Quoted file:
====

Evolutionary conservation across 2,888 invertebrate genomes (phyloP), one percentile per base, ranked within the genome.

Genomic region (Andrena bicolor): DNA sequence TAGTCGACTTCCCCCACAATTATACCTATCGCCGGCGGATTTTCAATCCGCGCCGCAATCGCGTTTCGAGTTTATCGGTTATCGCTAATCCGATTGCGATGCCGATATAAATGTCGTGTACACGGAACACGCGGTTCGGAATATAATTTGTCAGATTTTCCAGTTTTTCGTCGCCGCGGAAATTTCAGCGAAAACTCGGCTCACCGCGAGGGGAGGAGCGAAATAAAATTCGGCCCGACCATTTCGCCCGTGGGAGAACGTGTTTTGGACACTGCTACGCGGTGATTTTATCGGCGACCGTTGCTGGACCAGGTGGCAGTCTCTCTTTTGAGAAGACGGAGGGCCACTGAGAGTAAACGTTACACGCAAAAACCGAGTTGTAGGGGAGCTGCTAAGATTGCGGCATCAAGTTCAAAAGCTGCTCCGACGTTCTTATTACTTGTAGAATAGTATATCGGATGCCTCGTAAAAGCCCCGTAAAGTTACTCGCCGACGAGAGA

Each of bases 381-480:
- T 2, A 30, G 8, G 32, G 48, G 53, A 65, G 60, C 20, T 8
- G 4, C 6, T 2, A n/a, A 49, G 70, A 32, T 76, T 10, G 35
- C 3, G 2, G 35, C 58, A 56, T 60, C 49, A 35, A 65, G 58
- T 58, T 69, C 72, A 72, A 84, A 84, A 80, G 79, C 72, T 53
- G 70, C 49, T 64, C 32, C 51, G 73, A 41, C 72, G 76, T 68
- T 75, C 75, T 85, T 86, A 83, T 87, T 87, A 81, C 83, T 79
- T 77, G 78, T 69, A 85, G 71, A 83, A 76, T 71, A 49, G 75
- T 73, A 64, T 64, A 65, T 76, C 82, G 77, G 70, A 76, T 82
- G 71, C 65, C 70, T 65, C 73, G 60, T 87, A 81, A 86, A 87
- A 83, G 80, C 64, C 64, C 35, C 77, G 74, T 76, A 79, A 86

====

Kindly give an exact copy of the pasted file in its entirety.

Evolutionary conservation across 2,888 invertebrate genomes (phyloP), one percentile per base, ranked within the genome.

Genomic region (Andrena bicolor): DNA sequence TAGTCGACTTCCCCCACAATTATACCTATCGCCGGCGGATTTTCAATCCGCGCCGCAATCGCGTTTCGAGTTTATCGGTTATCGCTAATCCGATTGCGATGCCGATATAAATGTCGTGTACACGGAACACGCGGTTCGGAATATAATTTGTCAGATTTTCCAGTTTTTCGTCGCCGCGGAAATTTCAGCGAAAACTCGGCTCACCGCGAGGGGAGGAGCGAAATAAAATTCGGCCCGACCATTTCGCCCGTGGGAGAACGTGTTTTGGACACTGCTACGCGGTGATTTTATCGGCGACCGTTGCTGGACCAGGTGGCAGTCTCTCTTTTGAGAAGACGGAGGGCCACTGAGAGTAAACGTTACACGCAAAAACCGAGTTGTAGGGGAGCTGCTAAGATTGCGGCATCAAGTTCAAAAGCTGCTCCGACGTTCTTATTACTTGTAGAATAGTATATCGGATGCCTCGTAAAAGCCCCGTAAAGTTACTCGCCGACGAGAGA

Each of bases 381-480:
- T 2, A 30, G 8, G 32, G 48, G 53, A 65, G 60, C 20, T 8
- G 4, C 6, T 2, A n/a, A 49, G 70, A 32, T 76, T 10, G 35
- C 3, G 2, G 35, C 58, A 56, T 60, C 49, A 35, A 65, G 58
- T 58, T 69, C 72, A 72, A 84, A 84, A 80, G 79, C 72, T 53
- G 70, C 49, T 64, C 32, C 51, G 73, A 41, C 72, G 76, T 68
- T 75, C 75, T 85, T 86, A 83, T 87, T 87, A 81, C 83, T 79
- T 77, G 78, T 69, A 85, G 71, A 83, A 76, T 71, A 49, G 75
- T 73, A 64, T 64, A 65, T 76, C 82, G 77, G 70, A 76, T 82
- G 71, C 65, C 70, T 65, C 73, G 60, T 87, A 81, A 86, A 87
- A 83, G 80, C 64, C 64, C 35, C 77, G 74, T 76, A 79, A 86